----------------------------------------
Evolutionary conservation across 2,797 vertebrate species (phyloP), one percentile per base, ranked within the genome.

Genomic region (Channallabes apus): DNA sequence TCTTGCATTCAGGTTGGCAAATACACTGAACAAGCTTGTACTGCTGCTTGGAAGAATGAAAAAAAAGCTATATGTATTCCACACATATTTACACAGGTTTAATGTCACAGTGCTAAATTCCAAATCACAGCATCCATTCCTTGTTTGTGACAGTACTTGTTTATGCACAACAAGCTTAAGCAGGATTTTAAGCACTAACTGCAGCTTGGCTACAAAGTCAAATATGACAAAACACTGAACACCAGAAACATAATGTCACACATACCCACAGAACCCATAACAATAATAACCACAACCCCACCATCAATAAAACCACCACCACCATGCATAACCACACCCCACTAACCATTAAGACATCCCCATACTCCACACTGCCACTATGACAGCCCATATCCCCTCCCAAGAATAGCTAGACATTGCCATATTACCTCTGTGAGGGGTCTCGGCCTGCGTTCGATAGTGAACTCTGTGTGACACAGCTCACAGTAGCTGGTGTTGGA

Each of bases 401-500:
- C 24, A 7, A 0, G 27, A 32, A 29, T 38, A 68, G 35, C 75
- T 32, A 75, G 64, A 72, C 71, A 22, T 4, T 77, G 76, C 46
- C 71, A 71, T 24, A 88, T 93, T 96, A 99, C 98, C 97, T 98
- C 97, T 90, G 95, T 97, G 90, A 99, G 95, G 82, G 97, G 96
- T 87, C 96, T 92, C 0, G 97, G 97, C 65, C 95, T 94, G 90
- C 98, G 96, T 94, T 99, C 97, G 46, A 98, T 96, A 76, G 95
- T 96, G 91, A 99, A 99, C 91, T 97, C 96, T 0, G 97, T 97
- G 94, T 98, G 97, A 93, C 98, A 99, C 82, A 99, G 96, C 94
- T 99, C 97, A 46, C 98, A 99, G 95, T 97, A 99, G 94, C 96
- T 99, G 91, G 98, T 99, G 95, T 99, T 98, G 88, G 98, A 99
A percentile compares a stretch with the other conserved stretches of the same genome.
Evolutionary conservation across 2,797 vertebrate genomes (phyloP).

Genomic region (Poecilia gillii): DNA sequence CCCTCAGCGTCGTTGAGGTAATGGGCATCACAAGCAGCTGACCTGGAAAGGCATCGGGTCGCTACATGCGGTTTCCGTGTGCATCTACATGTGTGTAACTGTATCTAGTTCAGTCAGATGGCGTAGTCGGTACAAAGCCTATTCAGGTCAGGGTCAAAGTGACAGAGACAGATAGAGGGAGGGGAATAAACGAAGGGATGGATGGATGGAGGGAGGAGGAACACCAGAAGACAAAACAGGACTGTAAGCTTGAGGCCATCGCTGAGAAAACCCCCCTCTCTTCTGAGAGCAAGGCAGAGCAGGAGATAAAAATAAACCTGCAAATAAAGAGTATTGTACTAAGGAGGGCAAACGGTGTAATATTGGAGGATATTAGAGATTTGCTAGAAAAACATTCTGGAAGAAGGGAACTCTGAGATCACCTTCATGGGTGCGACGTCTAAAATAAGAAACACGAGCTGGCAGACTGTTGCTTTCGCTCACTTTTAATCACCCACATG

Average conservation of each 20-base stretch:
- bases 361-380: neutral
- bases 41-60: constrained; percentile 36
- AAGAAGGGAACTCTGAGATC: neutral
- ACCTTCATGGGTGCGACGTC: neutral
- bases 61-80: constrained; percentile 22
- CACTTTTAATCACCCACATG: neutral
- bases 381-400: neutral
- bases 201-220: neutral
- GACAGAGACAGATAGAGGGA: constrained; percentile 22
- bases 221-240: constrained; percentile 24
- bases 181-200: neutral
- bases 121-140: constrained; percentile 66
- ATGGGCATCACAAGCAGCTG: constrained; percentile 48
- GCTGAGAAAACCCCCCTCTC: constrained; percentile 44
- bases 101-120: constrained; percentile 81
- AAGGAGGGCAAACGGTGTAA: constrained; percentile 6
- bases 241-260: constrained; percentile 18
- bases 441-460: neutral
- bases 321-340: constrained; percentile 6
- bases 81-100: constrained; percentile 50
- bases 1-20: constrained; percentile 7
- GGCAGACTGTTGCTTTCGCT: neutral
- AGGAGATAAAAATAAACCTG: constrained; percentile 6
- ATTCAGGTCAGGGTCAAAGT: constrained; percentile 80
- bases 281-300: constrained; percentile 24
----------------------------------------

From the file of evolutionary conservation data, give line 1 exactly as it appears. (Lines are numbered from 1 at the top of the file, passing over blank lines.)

Evolutionary conservation across 2,797 vertebrate species (phyloP), one percentile per base, ranked within the genome.